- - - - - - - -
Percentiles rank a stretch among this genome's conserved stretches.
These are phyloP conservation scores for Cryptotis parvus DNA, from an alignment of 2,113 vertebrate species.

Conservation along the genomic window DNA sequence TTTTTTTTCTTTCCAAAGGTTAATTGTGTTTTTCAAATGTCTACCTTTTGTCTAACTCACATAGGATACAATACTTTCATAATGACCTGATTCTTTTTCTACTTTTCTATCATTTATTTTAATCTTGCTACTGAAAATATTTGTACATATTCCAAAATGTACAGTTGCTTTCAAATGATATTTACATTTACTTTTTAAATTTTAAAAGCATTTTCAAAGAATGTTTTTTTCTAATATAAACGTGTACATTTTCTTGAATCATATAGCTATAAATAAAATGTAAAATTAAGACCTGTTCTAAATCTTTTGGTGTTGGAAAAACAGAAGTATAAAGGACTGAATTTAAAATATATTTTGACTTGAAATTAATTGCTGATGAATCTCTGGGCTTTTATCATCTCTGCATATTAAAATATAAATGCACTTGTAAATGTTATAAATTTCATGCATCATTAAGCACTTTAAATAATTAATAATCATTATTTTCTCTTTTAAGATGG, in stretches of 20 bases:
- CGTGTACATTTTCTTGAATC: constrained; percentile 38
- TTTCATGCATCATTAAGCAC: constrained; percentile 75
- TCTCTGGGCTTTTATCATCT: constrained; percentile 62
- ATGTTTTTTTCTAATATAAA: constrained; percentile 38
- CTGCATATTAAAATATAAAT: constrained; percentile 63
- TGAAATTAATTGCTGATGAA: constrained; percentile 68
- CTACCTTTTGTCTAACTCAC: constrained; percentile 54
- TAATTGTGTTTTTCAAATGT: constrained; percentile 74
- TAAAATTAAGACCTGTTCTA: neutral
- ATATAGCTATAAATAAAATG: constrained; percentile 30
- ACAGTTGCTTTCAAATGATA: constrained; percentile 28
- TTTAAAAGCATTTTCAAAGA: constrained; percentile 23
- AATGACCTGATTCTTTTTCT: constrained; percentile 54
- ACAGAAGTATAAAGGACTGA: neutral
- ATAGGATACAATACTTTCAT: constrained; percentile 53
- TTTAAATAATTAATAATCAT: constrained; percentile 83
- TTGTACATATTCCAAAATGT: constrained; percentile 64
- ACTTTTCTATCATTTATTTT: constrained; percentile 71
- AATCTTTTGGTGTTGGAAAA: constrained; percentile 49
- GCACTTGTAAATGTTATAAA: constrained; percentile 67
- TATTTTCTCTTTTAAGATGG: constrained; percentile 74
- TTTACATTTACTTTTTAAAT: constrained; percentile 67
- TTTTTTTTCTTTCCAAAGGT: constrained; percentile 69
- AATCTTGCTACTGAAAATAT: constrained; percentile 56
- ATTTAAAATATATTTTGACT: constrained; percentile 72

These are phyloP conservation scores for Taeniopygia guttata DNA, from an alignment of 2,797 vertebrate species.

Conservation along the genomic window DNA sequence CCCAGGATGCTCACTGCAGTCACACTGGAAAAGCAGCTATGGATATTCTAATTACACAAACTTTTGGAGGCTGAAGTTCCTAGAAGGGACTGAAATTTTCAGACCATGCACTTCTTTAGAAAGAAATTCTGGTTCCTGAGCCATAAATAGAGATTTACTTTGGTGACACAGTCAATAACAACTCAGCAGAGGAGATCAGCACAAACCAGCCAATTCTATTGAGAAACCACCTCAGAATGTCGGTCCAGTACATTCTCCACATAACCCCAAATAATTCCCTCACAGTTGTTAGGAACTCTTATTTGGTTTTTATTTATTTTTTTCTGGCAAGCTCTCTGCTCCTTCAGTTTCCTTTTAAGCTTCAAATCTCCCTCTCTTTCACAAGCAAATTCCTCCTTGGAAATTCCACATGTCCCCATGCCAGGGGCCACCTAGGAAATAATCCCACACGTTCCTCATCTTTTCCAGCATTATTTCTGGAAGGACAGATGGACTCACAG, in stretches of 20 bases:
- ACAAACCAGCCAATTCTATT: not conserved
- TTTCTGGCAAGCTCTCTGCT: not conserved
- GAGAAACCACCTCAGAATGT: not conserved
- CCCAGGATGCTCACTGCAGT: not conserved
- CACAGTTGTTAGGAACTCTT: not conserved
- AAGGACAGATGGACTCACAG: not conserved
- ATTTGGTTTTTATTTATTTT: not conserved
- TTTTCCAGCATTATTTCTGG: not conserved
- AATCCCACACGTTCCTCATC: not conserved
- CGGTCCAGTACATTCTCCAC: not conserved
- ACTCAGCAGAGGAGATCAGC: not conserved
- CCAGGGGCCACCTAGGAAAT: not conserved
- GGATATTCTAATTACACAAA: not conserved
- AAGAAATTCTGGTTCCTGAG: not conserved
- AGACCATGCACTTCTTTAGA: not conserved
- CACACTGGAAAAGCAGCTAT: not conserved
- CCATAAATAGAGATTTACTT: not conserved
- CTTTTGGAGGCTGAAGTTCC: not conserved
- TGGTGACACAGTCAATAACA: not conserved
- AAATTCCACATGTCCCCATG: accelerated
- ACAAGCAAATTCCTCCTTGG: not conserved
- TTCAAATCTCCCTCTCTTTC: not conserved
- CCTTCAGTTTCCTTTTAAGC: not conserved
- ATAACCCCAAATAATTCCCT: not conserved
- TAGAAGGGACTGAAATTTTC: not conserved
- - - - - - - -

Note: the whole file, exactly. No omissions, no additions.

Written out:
Percentiles rank a stretch among this genome's conserved stretches.
These are phyloP conservation scores for Cryptotis parvus DNA, from an alignment of 2,113 vertebrate species.

Conservation along the genomic window DNA sequence TTTTTTTTCTTTCCAAAGGTTAATTGTGTTTTTCAAATGTCTACCTTTTGTCTAACTCACATAGGATACAATACTTTCATAATGACCTGATTCTTTTTCTACTTTTCTATCATTTATTTTAATCTTGCTACTGAAAATATTTGTACATATTCCAAAATGTACAGTTGCTTTCAAATGATATTTACATTTACTTTTTAAATTTTAAAAGCATTTTCAAAGAATGTTTTTTTCTAATATAAACGTGTACATTTTCTTGAATCATATAGCTATAAATAAAATGTAAAATTAAGACCTGTTCTAAATCTTTTGGTGTTGGAAAAACAGAAGTATAAAGGACTGAATTTAAAATATATTTTGACTTGAAATTAATTGCTGATGAATCTCTGGGCTTTTATCATCTCTGCATATTAAAATATAAATGCACTTGTAAATGTTATAAATTTCATGCATCATTAAGCACTTTAAATAATTAATAATCATTATTTTCTCTTTTAAGATGG, in stretches of 20 bases:
- CGTGTACATTTTCTTGAATC: constrained; percentile 38
- TTTCATGCATCATTAAGCAC: constrained; percentile 75
- TCTCTGGGCTTTTATCATCT: constrained; percentile 62
- ATGTTTTTTTCTAATATAAA: constrained; percentile 38
- CTGCATATTAAAATATAAAT: constrained; percentile 63
- TGAAATTAATTGCTGATGAA: constrained; percentile 68
- CTACCTTTTGTCTAACTCAC: constrained; percentile 54
- TAATTGTGTTTTTCAAATGT: constrained; percentile 74
- TAAAATTAAGACCTGTTCTA: neutral
- ATATAGCTATAAATAAAATG: constrained; percentile 30
- ACAGTTGCTTTCAAATGATA: constrained; percentile 28
- TTTAAAAGCATTTTCAAAGA: constrained; percentile 23
- AATGACCTGATTCTTTTTCT: constrained; percentile 54
- ACAGAAGTATAAAGGACTGA: neutral
- ATAGGATACAATACTTTCAT: constrained; percentile 53
- TTTAAATAATTAATAATCAT: constrained; percentile 83
- TTGTACATATTCCAAAATGT: constrained; percentile 64
- ACTTTTCTATCATTTATTTT: constrained; percentile 71
- AATCTTTTGGTGTTGGAAAA: constrained; percentile 49
- GCACTTGTAAATGTTATAAA: constrained; percentile 67
- TATTTTCTCTTTTAAGATGG: constrained; percentile 74
- TTTACATTTACTTTTTAAAT: constrained; percentile 67
- TTTTTTTTCTTTCCAAAGGT: constrained; percentile 69
- AATCTTGCTACTGAAAATAT: constrained; percentile 56
- ATTTAAAATATATTTTGACT: constrained; percentile 72

These are phyloP conservation scores for Taeniopygia guttata DNA, from an alignment of 2,797 vertebrate species.

Conservation along the genomic window DNA sequence CCCAGGATGCTCACTGCAGTCACACTGGAAAAGCAGCTATGGATATTCTAATTACACAAACTTTTGGAGGCTGAAGTTCCTAGAAGGGACTGAAATTTTCAGACCATGCACTTCTTTAGAAAGAAATTCTGGTTCCTGAGCCATAAATAGAGATTTACTTTGGTGACACAGTCAATAACAACTCAGCAGAGGAGATCAGCACAAACCAGCCAATTCTATTGAGAAACCACCTCAGAATGTCGGTCCAGTACATTCTCCACATAACCCCAAATAATTCCCTCACAGTTGTTAGGAACTCTTATTTGGTTTTTATTTATTTTTTTCTGGCAAGCTCTCTGCTCCTTCAGTTTCCTTTTAAGCTTCAAATCTCCCTCTCTTTCACAAGCAAATTCCTCCTTGGAAATTCCACATGTCCCCATGCCAGGGGCCACCTAGGAAATAATCCCACACGTTCCTCATCTTTTCCAGCATTATTTCTGGAAGGACAGATGGACTCACAG, in stretches of 20 bases:
- ACAAACCAGCCAATTCTATT: not conserved
- TTTCTGGCAAGCTCTCTGCT: not conserved
- GAGAAACCACCTCAGAATGT: not conserved
- CCCAGGATGCTCACTGCAGT: not conserved
- CACAGTTGTTAGGAACTCTT: not conserved
- AAGGACAGATGGACTCACAG: not conserved
- ATTTGGTTTTTATTTATTTT: not conserved
- TTTTCCAGCATTATTTCTGG: not conserved
- AATCCCACACGTTCCTCATC: not conserved
- CGGTCCAGTACATTCTCCAC: not conserved
- ACTCAGCAGAGGAGATCAGC: not conserved
- CCAGGGGCCACCTAGGAAAT: not conserved
- GGATATTCTAATTACACAAA: not conserved
- AAGAAATTCTGGTTCCTGAG: not conserved
- AGACCATGCACTTCTTTAGA: not conserved
- CACACTGGAAAAGCAGCTAT: not conserved
- CCATAAATAGAGATTTACTT: not conserved
- CTTTTGGAGGCTGAAGTTCC: not conserved
- TGGTGACACAGTCAATAACA: not conserved
- AAATTCCACATGTCCCCATG: accelerated
- ACAAGCAAATTCCTCCTTGG: not conserved
- TTCAAATCTCCCTCTCTTTC: not conserved
- CCTTCAGTTTCCTTTTAAGC: not conserved
- ATAACCCCAAATAATTCCCT: not conserved
- TAGAAGGGACTGAAATTTTC: not conserved